'State lost 10 sq km of forest to mining, encroachment'

Forest loss acute in Nagaland, Arunachal Pradesh & Tripura


Even though the overall loss for Karnataka does not appear to be much—only 10 sq km—this is the first negative trend observed in the last four years. Overall, 743 sq km of forest cover was lost.

Between 2003 and 2005, Karnataka’s forest cover actually increased by five sq km. The gains were observed in Kolar and Uttar Kannada districts.
On the contrary, the maximum losses were reported this time from Shimoga, Haveri and Kolar districts, says the latest State of Forest report, which catalogues the state of affairs in Indian forests between 2005 and 2007.

Overall, Karnataka has 36,190 sq km of forests out of which very dense forest cover is 1,777 sq km and medium density forests is 20,181 sq km. Tree cover has been estimated as 5,683 sq km which is almost 3 per cent of the state.
The loss in Karnataka is mostly due to mining and encroachment. Out of 12 states and UTs, the maximum loss was found in the north-eastern states of Nagaland (201 sq km), Arunachal Pradesh (119 sq km), Tripura (100 sq km) and Assam (66 sq km). Chhattishgarh and Maharashtra too lost some forest cover.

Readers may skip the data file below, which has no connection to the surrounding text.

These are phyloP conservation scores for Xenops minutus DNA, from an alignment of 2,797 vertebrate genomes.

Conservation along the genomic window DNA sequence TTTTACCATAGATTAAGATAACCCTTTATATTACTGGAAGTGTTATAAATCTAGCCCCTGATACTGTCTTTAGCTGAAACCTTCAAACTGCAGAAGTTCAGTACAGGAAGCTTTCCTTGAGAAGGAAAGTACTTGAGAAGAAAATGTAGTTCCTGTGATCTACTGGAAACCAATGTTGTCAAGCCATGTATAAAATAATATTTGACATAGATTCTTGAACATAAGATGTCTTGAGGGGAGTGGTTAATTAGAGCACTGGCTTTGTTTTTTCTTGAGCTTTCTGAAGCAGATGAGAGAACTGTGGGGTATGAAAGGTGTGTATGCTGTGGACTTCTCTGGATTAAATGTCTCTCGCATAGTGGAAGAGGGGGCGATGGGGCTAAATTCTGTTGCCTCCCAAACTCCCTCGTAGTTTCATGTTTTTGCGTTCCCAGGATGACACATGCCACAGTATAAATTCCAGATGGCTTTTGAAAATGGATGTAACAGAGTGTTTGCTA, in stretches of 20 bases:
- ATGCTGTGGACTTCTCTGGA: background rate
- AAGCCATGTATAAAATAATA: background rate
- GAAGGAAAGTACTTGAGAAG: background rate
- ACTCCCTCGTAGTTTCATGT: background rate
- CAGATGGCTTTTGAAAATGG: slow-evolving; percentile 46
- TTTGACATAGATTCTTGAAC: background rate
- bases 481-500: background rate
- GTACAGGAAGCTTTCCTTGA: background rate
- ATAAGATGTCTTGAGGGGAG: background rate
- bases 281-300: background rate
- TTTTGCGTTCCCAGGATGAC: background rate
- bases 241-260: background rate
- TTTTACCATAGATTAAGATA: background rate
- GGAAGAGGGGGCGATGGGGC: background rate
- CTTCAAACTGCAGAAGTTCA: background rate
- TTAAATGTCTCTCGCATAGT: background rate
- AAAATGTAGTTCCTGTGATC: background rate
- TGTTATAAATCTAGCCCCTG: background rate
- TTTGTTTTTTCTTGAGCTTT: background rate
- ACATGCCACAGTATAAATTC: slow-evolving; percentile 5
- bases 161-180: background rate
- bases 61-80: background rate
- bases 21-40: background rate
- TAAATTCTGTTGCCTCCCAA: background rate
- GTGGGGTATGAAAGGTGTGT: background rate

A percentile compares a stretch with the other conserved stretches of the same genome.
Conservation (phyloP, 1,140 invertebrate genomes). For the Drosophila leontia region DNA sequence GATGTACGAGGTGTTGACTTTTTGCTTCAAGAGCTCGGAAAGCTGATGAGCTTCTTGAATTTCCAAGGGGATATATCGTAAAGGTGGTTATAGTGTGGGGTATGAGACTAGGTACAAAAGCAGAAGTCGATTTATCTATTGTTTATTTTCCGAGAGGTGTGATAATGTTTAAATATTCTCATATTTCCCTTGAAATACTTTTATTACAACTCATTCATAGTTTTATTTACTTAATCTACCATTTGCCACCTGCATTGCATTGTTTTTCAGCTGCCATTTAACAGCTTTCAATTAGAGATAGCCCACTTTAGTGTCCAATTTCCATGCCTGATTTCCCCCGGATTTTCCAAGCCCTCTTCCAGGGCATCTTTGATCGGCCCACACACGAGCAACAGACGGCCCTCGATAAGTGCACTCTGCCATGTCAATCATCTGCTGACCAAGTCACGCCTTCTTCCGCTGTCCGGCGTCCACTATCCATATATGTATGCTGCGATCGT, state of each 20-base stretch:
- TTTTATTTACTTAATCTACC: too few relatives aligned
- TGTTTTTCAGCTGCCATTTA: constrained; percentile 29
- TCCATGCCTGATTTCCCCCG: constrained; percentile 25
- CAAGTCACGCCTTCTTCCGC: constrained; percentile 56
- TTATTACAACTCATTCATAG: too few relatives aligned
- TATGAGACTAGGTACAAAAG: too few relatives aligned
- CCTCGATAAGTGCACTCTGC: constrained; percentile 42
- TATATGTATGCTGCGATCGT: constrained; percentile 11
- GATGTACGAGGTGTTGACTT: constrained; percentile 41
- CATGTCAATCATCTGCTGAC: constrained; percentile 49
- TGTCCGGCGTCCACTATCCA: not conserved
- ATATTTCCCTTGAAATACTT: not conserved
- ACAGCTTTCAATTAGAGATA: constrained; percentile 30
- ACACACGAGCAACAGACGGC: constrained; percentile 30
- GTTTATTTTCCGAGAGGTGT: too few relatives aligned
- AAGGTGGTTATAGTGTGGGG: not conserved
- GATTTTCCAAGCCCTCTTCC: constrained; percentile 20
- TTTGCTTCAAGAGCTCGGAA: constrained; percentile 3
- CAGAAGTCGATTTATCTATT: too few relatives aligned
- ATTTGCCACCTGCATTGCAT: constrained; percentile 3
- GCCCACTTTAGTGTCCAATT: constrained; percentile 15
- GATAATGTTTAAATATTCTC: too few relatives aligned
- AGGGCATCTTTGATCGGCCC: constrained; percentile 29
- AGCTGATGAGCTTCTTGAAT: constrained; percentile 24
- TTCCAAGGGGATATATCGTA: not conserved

Andhra Pradesh is another big loser as the state lost 129 sq km of forest cover. But it may turn out to be a beneficial move in the long run because the loss is primarily due to the forest department’s own felling of the eucalyptus plantations that may be replaced with better quality forest. Since it is more or less certain that the total area under forest cover will remain more or less constant—around 22 per cent—the government plans to improve the forest quality rather than categorising plantations also as forest cover.

The forest loss is reported at a time when India demands incentives from the developed countries to maintain its forests in the Copenhagen climate summit.
Forests act as a big carbon sink. Almost 11 per cent of India’s carbon emission is absorbed in the forests of the Himalayas, Eastern and Western Ghats, central plains and Northeast.

Brazil and Indonesia demand incentives for reducing their deforestation rates under reducing emissions from deforestation and forest degradation (REDD) scheme. And India proposes a REDD Plus, demanding incentives for maintaining its forest.
Climate change negotiators recognise that forests matter in shaping the climate change policy. Deforestation and land use change accounts for up to 20 per cent of global greenhouse gas emissions, more than the entire transportation sector.

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